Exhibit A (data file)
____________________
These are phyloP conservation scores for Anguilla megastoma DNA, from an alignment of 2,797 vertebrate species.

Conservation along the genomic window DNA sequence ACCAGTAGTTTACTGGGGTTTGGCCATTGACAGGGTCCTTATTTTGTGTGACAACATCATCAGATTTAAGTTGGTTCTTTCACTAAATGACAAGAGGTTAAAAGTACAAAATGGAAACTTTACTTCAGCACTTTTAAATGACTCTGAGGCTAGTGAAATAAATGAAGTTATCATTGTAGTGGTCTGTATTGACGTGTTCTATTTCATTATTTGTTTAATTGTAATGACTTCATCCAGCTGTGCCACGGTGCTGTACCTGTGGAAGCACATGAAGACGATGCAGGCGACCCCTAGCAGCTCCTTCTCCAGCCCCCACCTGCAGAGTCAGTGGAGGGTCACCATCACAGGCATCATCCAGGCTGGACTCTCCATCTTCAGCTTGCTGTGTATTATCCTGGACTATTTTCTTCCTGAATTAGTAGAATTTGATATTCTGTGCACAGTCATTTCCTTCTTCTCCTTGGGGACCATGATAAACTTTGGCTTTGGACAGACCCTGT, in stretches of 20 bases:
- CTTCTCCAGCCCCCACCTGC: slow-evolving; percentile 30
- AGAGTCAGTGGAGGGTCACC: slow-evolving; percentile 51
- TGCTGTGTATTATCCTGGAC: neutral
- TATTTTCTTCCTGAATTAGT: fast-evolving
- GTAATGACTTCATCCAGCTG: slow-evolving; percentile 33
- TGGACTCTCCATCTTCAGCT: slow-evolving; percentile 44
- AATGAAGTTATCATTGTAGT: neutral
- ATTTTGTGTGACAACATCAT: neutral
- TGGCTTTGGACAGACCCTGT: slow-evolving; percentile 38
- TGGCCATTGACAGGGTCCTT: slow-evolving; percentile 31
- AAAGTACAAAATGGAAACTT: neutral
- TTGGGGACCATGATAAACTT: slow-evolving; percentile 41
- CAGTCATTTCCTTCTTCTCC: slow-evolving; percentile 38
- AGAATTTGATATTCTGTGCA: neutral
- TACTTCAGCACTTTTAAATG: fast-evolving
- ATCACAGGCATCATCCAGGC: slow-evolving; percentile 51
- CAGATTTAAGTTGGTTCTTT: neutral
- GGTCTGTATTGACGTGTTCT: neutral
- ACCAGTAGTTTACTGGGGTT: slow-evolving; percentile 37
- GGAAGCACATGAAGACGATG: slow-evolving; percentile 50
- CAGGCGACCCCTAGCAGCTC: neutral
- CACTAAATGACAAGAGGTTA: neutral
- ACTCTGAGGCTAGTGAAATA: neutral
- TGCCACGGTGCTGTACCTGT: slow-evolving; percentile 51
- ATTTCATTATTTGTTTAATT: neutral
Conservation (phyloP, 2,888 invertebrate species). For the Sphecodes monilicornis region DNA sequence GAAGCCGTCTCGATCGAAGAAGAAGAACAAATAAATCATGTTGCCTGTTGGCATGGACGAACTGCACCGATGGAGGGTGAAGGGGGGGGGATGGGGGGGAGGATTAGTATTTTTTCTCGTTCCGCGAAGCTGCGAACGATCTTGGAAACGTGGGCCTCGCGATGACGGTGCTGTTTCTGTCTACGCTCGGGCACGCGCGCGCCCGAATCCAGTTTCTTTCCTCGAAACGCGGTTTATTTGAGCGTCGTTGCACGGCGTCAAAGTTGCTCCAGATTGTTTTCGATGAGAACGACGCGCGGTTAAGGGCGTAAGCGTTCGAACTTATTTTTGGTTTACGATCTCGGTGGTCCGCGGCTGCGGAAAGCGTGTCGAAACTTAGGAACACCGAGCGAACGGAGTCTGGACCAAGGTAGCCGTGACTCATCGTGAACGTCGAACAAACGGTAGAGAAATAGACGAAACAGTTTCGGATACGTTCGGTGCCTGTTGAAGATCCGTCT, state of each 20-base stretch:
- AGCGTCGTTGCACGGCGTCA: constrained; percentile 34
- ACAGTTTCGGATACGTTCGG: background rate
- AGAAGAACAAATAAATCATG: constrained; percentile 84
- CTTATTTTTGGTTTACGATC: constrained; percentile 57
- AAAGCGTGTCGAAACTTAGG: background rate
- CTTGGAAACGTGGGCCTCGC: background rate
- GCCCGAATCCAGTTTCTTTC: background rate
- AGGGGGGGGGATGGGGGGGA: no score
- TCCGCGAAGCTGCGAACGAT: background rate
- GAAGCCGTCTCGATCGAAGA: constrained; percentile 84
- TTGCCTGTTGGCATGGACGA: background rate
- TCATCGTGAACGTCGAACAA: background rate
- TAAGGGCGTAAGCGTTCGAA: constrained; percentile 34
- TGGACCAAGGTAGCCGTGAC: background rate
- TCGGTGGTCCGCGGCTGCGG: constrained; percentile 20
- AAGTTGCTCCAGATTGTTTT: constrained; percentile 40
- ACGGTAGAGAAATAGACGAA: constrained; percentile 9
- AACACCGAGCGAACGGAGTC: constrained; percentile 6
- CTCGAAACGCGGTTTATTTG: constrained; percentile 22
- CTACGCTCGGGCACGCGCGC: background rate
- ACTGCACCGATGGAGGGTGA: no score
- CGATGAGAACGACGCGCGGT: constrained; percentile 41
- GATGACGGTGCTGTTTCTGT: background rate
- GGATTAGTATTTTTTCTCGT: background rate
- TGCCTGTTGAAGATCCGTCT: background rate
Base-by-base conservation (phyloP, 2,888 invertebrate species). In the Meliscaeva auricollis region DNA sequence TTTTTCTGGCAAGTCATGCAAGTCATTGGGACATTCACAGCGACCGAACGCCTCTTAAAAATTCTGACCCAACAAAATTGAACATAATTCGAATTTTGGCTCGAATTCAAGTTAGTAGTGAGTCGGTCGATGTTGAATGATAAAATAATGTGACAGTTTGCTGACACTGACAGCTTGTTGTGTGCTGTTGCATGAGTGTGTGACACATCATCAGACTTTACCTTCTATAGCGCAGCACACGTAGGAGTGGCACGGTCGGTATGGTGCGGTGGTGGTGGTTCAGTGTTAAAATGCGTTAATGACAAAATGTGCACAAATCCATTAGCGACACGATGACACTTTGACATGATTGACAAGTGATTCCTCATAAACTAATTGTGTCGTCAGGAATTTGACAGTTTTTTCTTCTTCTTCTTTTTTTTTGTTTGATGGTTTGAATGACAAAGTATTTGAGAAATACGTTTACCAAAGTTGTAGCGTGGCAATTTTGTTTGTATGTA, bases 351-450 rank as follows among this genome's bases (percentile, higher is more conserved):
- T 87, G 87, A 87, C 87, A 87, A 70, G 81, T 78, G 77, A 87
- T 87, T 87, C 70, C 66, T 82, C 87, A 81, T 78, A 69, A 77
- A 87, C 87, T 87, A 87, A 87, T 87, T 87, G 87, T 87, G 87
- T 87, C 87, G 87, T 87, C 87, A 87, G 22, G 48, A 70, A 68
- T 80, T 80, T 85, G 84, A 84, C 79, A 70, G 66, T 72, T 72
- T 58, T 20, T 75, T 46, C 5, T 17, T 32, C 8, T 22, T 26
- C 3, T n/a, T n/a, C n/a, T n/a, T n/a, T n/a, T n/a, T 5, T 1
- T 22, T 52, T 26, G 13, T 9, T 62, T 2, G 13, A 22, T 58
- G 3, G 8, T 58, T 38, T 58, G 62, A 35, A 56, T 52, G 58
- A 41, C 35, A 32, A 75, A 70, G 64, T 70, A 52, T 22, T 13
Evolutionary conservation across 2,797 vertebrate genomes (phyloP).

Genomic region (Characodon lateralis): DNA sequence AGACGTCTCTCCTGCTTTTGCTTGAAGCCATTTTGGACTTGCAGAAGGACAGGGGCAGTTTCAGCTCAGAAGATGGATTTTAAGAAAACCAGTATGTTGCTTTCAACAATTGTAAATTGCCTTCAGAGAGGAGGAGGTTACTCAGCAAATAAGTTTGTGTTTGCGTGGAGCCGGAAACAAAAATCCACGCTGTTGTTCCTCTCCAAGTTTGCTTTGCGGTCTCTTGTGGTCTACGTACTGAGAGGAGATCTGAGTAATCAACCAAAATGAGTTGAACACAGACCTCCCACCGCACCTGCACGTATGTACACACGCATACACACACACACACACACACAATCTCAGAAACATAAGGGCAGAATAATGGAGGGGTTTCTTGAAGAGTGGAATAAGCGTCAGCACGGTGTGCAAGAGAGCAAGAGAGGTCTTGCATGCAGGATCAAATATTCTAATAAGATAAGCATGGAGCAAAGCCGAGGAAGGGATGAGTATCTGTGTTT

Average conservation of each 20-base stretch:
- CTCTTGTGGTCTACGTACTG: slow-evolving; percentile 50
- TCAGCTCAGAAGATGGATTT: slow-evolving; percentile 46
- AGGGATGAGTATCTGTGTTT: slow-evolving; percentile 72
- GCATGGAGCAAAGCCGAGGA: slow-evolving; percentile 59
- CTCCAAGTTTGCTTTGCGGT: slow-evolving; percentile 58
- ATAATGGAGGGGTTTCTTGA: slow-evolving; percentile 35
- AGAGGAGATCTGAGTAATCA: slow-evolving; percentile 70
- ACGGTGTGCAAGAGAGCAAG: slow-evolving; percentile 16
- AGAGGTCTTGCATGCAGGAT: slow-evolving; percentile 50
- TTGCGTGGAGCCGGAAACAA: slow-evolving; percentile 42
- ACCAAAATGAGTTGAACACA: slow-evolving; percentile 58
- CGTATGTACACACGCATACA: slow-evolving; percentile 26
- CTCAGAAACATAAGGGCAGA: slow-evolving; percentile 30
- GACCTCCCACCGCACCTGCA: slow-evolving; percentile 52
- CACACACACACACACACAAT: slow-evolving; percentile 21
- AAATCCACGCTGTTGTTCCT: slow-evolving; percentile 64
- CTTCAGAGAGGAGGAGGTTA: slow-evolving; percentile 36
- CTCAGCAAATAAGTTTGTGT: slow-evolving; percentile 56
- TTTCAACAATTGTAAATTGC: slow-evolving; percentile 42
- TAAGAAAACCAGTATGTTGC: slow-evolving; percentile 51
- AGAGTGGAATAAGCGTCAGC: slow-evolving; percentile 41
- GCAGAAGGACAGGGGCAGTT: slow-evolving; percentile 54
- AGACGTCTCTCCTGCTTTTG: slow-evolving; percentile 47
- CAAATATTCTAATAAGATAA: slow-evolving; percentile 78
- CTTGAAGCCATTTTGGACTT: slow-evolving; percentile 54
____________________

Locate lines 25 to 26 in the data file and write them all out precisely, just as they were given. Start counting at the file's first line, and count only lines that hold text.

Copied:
- ACTCTGAGGCTAGTGAAATA: neutral
- TGCCACGGTGCTGTACCTGT: slow-evolving; percentile 51